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RE: VmWare and Pen-test Learning
From: <salexander () frontporch com>
Date: Mon, 7 Aug 2006 09:18:10 -0700

A handful of suggestions:

1) Setup a Snort box.  Use Snort to monitor your pen-test practice.
What scans and exploits will Snort detect?  Can you avoid this?  Is
there something that Snort doesn't detect that you can write a rule for?

2) Use Nmap.  Experiment with different scanning options.  Sniff the
traffic and look at it.   Do you understand the difference between the
different scan types?  Use OS identification and service detection.  Are
the results correct?  Read Fyodor's papers on scanning and OS
identification:

    The Art of Scanning: http://www.phrack.org/phrack/51/P51-11  
    Remote OS detection via TCP/IP Stack Fingerprinting:
http://www.phrack.org/phrack/54/P54-09 

3) Find some exploits that will allow you to remotely compromise your
test machines.  Use them.  What happens?  Do you have administrative
access?

4) Setup a tftp server on your client machine.  Use the tftp server to
hold any tools you'll need to put on to a compromised machine.  From the
compromised servers, use the tftp client to download your tools.  What
other methods can you use to get your tools?  Try using windows file
sharing from the command line.  What about NFS on Unix?

5a) On Unix, copy /etc/shadow (and/or /etc/passwd, /etc/master.passwd).
Use John the Ripper (www.openwall.com) to crack the passwords.
Experiment with some of the different options available in John
(dictionary attacks, brute force, single mode).  You may as well setup
some additional accounts on the machine first.  Use a combination of
simple and complex passwords.  How long does it take to crack them?  Is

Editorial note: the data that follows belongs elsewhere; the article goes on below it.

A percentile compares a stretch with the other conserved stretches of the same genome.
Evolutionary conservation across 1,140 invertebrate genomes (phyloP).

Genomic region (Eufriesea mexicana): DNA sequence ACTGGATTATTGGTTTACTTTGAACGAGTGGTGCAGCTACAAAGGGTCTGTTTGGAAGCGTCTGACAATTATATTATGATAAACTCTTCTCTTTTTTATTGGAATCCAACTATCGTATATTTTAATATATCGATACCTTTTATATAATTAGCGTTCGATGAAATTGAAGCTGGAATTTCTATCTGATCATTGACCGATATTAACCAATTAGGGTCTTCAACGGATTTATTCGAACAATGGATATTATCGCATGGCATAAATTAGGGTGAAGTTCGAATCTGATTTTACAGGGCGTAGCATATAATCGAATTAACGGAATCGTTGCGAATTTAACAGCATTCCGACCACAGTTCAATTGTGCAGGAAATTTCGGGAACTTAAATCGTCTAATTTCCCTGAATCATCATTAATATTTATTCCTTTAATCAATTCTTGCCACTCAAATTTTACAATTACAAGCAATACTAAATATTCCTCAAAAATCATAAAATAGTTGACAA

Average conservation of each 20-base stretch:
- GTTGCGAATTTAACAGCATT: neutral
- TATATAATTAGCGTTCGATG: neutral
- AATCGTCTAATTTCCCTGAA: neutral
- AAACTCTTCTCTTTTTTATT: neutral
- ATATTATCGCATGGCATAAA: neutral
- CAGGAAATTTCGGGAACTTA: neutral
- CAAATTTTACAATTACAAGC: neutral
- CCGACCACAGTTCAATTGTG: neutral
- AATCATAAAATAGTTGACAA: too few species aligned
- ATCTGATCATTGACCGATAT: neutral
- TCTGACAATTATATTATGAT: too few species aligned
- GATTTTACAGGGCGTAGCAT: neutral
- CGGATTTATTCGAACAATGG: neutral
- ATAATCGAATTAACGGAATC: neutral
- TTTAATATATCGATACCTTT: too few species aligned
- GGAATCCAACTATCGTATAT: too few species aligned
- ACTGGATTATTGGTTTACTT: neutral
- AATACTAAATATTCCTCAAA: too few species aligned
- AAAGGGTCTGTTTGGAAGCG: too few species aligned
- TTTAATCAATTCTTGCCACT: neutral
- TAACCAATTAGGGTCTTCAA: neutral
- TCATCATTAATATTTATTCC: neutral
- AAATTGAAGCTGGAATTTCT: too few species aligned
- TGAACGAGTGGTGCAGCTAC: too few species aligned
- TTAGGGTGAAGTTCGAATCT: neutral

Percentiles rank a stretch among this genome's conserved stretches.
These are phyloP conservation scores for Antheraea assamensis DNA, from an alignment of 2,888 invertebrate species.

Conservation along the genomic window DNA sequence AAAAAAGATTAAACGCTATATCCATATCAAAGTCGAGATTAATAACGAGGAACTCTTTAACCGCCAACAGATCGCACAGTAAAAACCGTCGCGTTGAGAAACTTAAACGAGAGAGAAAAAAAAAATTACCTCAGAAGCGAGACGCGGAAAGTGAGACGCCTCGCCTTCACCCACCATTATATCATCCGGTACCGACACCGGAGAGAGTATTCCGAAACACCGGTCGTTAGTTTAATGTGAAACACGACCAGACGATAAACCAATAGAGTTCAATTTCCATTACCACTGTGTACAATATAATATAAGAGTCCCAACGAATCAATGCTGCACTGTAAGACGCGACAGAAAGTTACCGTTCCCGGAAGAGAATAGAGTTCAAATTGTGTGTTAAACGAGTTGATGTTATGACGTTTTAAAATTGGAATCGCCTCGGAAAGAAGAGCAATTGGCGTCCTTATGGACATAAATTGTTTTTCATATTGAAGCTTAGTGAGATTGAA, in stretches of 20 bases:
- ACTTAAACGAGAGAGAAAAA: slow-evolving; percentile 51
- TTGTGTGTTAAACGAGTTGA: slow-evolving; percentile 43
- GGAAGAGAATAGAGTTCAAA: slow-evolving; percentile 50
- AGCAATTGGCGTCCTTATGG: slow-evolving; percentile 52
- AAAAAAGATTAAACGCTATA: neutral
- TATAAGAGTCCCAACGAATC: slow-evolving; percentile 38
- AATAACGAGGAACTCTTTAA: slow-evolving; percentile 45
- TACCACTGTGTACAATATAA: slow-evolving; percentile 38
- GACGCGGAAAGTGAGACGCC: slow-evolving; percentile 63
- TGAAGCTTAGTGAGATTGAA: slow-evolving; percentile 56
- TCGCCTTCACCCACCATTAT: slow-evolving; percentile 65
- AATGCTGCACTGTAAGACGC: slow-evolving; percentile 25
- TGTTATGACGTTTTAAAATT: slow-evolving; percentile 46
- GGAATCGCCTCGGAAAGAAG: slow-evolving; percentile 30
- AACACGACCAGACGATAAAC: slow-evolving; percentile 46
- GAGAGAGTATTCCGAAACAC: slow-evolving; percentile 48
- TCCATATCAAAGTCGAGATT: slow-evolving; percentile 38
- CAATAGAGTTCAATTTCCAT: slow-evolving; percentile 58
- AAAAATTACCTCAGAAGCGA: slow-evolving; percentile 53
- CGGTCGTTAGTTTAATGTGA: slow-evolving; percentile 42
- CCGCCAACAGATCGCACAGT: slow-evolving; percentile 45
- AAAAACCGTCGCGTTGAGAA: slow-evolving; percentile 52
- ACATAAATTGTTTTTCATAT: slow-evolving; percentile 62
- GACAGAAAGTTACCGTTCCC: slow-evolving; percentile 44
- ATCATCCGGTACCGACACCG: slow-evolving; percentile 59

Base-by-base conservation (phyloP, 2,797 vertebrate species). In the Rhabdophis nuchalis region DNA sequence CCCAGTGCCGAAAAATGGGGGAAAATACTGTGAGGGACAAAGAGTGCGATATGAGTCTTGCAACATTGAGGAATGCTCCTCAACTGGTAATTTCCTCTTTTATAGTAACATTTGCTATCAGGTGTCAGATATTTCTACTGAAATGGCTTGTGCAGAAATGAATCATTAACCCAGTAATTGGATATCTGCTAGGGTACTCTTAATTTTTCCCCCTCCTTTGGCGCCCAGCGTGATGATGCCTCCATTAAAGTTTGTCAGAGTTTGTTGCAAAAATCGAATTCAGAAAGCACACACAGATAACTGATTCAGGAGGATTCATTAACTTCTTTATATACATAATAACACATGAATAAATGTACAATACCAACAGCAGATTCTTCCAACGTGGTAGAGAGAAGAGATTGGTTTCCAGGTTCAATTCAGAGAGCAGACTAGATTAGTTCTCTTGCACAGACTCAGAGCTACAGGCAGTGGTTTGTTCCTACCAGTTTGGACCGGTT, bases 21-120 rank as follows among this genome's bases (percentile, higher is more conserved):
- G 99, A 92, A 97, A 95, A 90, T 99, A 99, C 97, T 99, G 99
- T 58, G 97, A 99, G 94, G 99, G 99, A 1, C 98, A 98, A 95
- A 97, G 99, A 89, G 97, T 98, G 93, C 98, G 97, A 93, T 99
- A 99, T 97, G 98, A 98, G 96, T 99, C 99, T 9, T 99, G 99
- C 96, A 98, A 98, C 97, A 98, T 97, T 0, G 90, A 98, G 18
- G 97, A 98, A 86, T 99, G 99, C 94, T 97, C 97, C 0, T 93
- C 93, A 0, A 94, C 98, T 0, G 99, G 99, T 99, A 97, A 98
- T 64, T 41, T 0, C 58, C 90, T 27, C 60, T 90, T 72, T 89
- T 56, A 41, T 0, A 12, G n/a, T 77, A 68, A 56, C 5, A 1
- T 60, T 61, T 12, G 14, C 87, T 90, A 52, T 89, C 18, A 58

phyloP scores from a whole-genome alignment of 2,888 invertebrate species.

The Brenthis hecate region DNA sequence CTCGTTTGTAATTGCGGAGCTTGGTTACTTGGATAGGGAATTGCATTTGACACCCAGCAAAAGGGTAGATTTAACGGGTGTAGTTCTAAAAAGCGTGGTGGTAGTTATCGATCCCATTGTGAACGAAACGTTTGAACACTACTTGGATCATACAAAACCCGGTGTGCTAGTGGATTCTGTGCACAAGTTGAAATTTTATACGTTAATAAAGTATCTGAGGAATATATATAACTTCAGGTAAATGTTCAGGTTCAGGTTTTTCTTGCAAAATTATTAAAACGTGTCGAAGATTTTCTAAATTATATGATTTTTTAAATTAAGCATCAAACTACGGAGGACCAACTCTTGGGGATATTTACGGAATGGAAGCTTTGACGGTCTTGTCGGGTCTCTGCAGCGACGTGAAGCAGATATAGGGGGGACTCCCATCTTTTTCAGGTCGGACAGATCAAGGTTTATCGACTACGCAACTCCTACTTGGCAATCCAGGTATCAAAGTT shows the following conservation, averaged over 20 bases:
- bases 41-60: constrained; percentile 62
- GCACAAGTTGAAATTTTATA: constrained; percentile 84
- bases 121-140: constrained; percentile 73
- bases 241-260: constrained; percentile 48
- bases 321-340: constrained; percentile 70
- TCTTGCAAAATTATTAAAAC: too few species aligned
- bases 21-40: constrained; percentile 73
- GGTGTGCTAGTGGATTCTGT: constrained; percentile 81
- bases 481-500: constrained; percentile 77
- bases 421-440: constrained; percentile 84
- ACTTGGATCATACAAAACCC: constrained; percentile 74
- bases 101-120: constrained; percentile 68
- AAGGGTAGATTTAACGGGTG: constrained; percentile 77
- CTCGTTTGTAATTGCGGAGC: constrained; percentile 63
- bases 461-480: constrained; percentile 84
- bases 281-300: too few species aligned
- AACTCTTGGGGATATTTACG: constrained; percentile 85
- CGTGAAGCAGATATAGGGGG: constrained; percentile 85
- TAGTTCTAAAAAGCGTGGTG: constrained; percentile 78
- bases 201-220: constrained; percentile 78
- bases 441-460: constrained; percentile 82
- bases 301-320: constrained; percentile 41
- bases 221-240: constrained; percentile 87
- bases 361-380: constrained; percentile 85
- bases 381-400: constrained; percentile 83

it what you expected?  Can you enable a different password hash rather
than crypt(3); perhaps md5crypt or bcrypt (blowfish).  How much longer
does it take to crack these hashes if you use the same passwords?  Note:
You'll have to *change* the passwords once a new hash is set as the
default for the system; just reuse the same passwords for comparison.

5b) On Windows, use pwdump, lsadump and creddump to recover password
hashes (or in the case of creddump, cleartext passwords).  Use John the
Ripper and L0phtCrack to brute-force the passwords.  Google for Rainbow
Tables.  Generate your own tables and use them with Cain and Abel to
crack the passwords.  It should be much faster.  Do you realize why
Rainbow Tables are a big deal?  Be sure to take a good look at Cain in
step 13 below.

5c) This is a shameless plug.  Read:
http://www.usenix.org/publications/login/2004-06/pdfs/alexander.pdf

6) Use netcat to bind a command shell to a port.  Telnet to it (or use
netcat) to verify that it works.  Then, use netcat to listen on your
client machine and run netcat on the server to open a connection to the
client and bind the command shell to that connection.  In the first
case, you can connect in to the server and get command line access.  In
the second situation, netcat is calling out to the client.  Do you
understand why this matters?

7) Pretend that one of your servers (server A) is behind a firewall.
Pretend that you can access this machine from one of your other servers
(server B).  Use netcat and/or fpipe to redirect ports on server B so
that you can scan/attack one or more services directly from your client
machine.

8) Setup and use Nessus.  What vulnerabilities does it report?  Can you
verify them manually?

9) Use Ettercap to play man-in-the-middle.  Capture passwords from a
telnet, ftp and/or pop3 connection to one of your servers.  Do you know
how and why the attack works?  Google is your friend.

10) Go to www.smashguard.org.  Click on The Buffer Overflow Page.  Read
"How to Write Buffer Overflows" by Mudge and "Smashing the Stack for Fun
and Profit" by Aleph One.  Try to write a simple stack-based buffer
overflow.  This will require that you know C and a bit of assembly.
Also, this will probably be easiest on an older Linux distro (without
stack randomization or any other stopgaps).  

10b) On www.smashguard.org, under Famous Buffer Overflow Vulnerabilities
and Worms, read Spafford's analysis of the Internet Worm.  It's old but